Candide No. 6 — 10/2012 — Analysis

Tanja Herdt
The McAppy Project:
How Cedric Price Brought Systems-Thinking to Modern Architecture

The reputation of the British architect Cedric Price as a radical innovator within his discipline remains largely based on the Fun Palace project (ca. 1963–1965). Drawing on as yet unpublished archival material, this article explores the further development of Price’s work in the McAppy project (1973–1975). Therein he employed concepts drawn from systems theory and cybernetics in order to develop a user-oriented architecture. He interpreted the city as a social and built system that is continually being reshaped by the activities of its inhabitants, by artifacts, and by technologies. The aim of the McAppy project and many of his subsequent projects was to deploy organizational instruments and spatial interventions in order to offer opportunities such that people could shape their environment independently. Price expanded the discipline of architecture by introducing a new approach to design, which was based on viewing the city as a cultural product shaped by the interdependencies of its inhabitants and technical artifacts.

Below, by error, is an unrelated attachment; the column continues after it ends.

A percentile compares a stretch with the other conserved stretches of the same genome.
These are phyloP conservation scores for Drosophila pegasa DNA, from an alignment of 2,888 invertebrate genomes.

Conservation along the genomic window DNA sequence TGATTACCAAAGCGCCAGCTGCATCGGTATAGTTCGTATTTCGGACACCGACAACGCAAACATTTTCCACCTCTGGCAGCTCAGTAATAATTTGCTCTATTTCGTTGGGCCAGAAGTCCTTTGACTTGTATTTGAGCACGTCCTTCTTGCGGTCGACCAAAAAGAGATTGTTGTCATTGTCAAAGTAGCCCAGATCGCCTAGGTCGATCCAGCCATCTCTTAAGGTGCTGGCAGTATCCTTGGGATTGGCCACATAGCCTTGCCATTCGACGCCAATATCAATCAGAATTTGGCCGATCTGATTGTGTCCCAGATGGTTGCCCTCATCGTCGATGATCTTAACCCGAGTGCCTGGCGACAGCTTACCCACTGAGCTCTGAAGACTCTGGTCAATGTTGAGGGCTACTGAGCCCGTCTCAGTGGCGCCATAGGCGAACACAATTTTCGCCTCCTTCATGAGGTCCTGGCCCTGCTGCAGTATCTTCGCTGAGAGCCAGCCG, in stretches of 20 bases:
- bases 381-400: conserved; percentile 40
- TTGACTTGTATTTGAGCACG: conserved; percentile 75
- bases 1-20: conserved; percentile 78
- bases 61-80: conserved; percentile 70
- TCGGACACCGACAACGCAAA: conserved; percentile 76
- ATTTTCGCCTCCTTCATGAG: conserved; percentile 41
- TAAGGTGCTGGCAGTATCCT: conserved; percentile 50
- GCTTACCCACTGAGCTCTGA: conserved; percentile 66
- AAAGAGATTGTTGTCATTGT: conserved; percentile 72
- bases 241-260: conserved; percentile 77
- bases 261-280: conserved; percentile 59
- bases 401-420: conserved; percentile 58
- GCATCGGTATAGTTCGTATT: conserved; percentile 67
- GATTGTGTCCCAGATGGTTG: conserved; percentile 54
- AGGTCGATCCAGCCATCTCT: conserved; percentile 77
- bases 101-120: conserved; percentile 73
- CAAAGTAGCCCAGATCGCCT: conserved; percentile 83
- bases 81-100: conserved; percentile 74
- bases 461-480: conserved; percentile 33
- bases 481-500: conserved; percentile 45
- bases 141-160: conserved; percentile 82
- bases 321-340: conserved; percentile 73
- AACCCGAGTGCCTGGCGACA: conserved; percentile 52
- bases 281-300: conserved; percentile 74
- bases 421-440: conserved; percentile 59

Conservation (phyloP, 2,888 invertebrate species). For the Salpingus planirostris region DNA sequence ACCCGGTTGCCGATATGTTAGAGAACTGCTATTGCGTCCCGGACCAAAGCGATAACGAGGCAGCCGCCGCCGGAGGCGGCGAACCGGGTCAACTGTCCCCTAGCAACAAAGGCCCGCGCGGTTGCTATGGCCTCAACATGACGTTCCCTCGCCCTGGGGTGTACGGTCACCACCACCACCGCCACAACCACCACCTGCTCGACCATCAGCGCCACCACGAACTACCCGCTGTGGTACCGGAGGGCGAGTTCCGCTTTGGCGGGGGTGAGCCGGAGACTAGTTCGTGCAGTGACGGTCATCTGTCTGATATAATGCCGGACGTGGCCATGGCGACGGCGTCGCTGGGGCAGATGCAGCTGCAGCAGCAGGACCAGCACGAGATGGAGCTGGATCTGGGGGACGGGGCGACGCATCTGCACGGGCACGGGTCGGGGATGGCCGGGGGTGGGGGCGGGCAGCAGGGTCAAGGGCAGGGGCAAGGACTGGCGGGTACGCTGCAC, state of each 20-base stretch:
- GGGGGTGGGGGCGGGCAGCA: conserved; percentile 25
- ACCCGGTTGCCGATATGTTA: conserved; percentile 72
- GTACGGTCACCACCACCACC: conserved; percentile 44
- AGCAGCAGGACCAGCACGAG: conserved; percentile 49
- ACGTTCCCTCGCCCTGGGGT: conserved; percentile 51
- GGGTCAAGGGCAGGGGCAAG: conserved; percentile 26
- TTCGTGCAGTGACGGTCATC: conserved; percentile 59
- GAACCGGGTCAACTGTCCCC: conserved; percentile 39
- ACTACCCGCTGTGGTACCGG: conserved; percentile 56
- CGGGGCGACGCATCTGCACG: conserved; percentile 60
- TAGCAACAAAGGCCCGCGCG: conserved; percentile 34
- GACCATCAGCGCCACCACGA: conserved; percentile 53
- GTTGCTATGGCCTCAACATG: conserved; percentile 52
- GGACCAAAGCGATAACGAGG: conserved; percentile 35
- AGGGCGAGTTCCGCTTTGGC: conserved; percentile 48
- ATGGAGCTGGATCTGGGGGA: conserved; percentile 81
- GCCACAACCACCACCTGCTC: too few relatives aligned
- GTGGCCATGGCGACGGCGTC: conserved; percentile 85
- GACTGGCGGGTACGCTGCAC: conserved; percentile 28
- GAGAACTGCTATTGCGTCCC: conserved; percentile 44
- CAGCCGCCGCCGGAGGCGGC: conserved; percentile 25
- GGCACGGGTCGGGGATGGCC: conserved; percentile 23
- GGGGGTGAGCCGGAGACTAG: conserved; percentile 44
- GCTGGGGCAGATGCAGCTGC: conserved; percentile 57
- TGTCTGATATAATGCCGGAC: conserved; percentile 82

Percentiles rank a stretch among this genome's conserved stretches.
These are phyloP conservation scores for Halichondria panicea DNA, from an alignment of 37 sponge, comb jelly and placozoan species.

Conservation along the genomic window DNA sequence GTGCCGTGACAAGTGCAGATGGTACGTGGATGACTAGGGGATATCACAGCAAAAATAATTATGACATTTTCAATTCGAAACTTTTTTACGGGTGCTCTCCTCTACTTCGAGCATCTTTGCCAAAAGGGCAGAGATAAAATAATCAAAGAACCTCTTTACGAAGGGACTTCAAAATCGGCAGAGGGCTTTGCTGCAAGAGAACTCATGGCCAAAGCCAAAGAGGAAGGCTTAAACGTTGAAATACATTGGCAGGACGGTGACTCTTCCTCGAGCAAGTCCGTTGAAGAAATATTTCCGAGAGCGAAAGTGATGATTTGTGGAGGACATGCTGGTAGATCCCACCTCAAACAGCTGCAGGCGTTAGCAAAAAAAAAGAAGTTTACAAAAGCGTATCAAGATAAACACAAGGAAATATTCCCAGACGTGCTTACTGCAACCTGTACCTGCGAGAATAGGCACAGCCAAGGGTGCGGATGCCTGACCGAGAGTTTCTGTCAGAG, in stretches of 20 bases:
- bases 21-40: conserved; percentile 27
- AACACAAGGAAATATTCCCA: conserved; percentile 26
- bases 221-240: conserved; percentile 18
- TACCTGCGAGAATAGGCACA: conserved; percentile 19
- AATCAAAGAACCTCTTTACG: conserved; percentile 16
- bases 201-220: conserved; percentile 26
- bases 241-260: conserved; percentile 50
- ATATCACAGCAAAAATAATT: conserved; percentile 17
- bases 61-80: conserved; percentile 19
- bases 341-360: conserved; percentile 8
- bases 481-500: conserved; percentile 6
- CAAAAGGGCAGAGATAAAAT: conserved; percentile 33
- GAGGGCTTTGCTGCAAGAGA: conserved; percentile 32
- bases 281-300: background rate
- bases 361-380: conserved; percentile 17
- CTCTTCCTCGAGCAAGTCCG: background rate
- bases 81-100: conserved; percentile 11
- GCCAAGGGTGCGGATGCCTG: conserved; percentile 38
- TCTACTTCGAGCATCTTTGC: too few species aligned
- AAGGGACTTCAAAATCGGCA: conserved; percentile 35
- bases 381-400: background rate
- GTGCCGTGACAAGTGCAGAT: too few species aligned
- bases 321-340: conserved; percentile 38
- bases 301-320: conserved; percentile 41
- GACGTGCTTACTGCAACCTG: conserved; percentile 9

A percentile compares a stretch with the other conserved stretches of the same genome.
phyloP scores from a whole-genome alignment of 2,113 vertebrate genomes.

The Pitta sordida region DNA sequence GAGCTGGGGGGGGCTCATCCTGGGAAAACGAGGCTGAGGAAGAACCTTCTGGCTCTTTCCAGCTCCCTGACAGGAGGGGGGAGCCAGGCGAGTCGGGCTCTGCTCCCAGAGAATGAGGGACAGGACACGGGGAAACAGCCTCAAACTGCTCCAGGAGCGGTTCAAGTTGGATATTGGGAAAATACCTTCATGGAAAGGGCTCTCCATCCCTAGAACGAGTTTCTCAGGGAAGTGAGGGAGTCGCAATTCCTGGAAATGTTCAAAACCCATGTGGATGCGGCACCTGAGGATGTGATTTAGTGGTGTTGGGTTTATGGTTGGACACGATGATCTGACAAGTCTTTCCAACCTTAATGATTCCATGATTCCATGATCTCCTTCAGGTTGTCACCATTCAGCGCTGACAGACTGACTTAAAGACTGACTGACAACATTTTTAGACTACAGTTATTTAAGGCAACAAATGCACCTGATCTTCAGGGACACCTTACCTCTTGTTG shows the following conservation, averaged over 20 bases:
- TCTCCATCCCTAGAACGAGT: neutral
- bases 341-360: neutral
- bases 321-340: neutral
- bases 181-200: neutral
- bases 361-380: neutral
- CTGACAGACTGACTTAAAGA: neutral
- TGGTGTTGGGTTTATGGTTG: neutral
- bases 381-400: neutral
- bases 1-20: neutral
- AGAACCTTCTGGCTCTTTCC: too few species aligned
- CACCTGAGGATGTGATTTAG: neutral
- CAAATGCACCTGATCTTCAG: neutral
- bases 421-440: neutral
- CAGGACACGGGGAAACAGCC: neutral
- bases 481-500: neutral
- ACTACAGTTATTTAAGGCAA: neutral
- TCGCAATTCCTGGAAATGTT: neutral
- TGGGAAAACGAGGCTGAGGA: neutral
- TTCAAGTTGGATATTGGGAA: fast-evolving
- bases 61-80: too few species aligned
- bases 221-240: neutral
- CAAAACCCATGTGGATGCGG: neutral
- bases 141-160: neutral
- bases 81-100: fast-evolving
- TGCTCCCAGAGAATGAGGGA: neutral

Candide No. 6, 10/2012

Pages 45–72

Cedric Price, The Angle Court Story [detail], 1973–1975.
Cedric Price, The Angle Court Story [detail], 1973–1975.
Copyright: Centre Canadien d'Architecture/Canadian Center for Architecture, Montréal

Download (pdf) 4.29 MB